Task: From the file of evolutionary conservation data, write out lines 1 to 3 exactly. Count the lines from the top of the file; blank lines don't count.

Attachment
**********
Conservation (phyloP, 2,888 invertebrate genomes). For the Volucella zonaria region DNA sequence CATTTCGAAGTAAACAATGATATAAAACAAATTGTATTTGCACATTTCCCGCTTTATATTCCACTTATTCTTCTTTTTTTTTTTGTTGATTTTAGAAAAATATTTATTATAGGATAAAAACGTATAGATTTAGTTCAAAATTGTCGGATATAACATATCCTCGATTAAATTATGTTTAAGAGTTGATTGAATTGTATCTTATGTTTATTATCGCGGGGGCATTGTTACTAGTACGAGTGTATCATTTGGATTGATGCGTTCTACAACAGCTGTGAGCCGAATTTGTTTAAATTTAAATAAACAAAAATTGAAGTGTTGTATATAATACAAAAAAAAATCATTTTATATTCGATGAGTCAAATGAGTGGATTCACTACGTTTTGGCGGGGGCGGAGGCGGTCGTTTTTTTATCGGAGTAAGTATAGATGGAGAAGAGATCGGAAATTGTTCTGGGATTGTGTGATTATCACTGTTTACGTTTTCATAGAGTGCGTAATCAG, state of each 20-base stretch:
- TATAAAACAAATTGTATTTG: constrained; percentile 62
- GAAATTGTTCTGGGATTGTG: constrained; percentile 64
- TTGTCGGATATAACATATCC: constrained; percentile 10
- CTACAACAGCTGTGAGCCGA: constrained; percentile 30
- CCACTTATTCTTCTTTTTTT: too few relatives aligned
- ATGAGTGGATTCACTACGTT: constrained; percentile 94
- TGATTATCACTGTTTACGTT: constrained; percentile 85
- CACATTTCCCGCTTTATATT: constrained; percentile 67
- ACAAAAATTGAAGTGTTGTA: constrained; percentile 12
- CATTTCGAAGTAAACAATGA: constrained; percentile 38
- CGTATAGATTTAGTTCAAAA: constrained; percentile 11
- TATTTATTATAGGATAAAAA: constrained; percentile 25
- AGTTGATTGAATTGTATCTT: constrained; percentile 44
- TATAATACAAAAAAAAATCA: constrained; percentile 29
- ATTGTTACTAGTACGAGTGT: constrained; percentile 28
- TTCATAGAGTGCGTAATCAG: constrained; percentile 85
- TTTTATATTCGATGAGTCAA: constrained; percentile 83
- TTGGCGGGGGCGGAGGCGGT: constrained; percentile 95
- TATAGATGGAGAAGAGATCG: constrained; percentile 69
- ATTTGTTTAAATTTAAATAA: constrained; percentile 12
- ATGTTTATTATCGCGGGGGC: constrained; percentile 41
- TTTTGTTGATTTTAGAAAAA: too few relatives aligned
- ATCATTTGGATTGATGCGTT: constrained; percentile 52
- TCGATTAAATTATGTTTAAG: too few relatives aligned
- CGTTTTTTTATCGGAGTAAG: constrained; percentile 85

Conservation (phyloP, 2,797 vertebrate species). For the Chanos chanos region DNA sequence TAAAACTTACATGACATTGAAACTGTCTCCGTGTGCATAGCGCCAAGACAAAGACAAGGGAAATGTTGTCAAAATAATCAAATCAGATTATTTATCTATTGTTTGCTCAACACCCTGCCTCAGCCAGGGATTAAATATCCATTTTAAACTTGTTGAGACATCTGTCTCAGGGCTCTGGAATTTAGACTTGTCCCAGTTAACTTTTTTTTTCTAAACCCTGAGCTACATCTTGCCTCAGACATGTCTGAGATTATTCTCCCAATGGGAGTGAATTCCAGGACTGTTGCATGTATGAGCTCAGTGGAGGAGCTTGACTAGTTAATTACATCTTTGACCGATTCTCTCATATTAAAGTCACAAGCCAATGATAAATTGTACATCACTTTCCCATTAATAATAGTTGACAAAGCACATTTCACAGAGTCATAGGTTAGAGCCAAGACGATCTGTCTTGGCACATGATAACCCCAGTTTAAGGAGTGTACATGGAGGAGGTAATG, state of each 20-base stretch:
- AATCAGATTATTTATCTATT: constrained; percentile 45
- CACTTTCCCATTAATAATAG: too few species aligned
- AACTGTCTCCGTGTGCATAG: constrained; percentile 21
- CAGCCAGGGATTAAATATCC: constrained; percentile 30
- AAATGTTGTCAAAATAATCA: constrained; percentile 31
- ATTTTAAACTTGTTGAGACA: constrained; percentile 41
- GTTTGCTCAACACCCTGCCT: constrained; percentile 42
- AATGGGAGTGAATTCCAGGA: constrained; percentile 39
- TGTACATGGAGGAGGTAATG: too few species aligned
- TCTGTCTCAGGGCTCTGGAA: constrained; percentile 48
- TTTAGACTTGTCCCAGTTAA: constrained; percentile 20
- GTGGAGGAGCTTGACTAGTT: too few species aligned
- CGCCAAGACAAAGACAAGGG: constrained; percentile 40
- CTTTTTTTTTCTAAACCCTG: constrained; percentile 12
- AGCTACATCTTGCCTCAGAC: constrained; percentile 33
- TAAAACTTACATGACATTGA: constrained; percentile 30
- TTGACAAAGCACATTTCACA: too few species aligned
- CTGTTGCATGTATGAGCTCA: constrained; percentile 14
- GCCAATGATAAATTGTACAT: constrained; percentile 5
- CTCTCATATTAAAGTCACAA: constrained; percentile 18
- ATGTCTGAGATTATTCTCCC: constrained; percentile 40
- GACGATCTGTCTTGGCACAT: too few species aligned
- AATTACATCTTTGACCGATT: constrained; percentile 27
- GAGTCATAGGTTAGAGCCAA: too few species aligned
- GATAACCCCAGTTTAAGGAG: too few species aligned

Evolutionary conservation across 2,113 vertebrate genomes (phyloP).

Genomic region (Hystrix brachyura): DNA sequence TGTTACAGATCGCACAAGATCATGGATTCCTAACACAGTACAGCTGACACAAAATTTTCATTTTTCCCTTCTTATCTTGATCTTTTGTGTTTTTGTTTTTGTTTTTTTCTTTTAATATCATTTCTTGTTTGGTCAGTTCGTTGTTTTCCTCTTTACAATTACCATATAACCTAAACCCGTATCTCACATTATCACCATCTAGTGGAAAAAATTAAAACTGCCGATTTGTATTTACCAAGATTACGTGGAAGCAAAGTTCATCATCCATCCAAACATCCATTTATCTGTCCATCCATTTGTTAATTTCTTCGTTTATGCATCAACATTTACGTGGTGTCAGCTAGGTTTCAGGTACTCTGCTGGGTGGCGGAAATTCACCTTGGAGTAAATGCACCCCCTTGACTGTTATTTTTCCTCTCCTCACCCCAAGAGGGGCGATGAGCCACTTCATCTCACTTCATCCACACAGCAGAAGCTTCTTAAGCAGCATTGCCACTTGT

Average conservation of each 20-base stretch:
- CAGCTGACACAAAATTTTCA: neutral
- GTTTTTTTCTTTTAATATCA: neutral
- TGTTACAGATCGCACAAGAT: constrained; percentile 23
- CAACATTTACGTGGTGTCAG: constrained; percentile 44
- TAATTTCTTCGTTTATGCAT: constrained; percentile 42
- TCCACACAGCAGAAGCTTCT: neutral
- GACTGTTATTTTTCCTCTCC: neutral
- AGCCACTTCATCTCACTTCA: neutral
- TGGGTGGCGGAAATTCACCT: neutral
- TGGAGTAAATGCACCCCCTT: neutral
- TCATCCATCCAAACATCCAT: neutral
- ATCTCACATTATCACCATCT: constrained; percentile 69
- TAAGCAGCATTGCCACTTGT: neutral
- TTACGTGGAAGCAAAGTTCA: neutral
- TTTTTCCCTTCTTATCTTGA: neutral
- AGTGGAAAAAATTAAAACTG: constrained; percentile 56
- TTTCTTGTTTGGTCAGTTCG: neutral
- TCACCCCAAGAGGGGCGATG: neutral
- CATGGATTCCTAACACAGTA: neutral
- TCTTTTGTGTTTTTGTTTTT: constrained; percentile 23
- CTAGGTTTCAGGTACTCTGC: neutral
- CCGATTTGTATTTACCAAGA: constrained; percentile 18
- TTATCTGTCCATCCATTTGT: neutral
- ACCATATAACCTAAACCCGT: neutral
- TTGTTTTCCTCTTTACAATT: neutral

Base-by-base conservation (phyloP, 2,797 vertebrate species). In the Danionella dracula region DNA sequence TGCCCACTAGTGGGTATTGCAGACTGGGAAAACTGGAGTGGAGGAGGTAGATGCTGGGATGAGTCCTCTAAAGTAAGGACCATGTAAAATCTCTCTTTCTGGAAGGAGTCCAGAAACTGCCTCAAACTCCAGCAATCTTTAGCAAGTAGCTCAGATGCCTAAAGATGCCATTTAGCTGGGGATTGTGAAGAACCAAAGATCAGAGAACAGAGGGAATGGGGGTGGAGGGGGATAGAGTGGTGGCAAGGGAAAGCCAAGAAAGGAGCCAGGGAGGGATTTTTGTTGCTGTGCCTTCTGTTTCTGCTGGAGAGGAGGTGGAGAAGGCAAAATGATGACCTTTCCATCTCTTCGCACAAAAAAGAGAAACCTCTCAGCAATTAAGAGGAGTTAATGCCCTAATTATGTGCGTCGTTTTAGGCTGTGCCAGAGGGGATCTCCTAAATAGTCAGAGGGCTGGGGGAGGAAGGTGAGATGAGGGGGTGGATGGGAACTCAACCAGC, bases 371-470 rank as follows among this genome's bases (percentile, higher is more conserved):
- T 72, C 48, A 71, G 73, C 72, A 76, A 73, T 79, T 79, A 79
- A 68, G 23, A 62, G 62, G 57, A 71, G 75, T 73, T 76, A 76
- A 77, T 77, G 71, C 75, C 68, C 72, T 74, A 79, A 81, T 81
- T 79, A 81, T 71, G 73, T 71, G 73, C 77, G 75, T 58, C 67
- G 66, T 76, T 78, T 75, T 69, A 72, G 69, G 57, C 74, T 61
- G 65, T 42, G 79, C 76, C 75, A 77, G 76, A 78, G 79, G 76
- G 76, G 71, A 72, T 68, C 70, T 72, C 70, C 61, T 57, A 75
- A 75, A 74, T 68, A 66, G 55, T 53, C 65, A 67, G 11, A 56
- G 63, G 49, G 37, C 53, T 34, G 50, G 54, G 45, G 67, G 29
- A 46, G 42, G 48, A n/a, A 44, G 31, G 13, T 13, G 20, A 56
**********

Conservation (phyloP, 2,888 invertebrate genomes). For the Volucella zonaria region DNA sequence CATTTCGAAGTAAACAATGATATAAAACAAATTGTATTTGCACATTTCCCGCTTTATATTCCACTTATTCTTCTTTTTTTTTTTGTTGATTTTAGAAAAATATTTATTATAGGATAAAAACGTATAGATTTAGTTCAAAATTGTCGGATATAACATATCCTCGATTAAATTATGTTTAAGAGTTGATTGAATTGTATCTTATGTTTATTATCGCGGGGGCATTGTTACTAGTACGAGTGTATCATTTGGATTGATGCGTTCTACAACAGCTGTGAGCCGAATTTGTTTAAATTTAAATAAACAAAAATTGAAGTGTTGTATATAATACAAAAAAAAATCATTTTATATTCGATGAGTCAAATGAGTGGATTCACTACGTTTTGGCGGGGGCGGAGGCGGTCGTTTTTTTATCGGAGTAAGTATAGATGGAGAAGAGATCGGAAATTGTTCTGGGATTGTGTGATTATCACTGTTTACGTTTTCATAGAGTGCGTAATCAG, state of each 20-base stretch:
- TATAAAACAAATTGTATTTG: constrained; percentile 62
- GAAATTGTTCTGGGATTGTG: constrained; percentile 64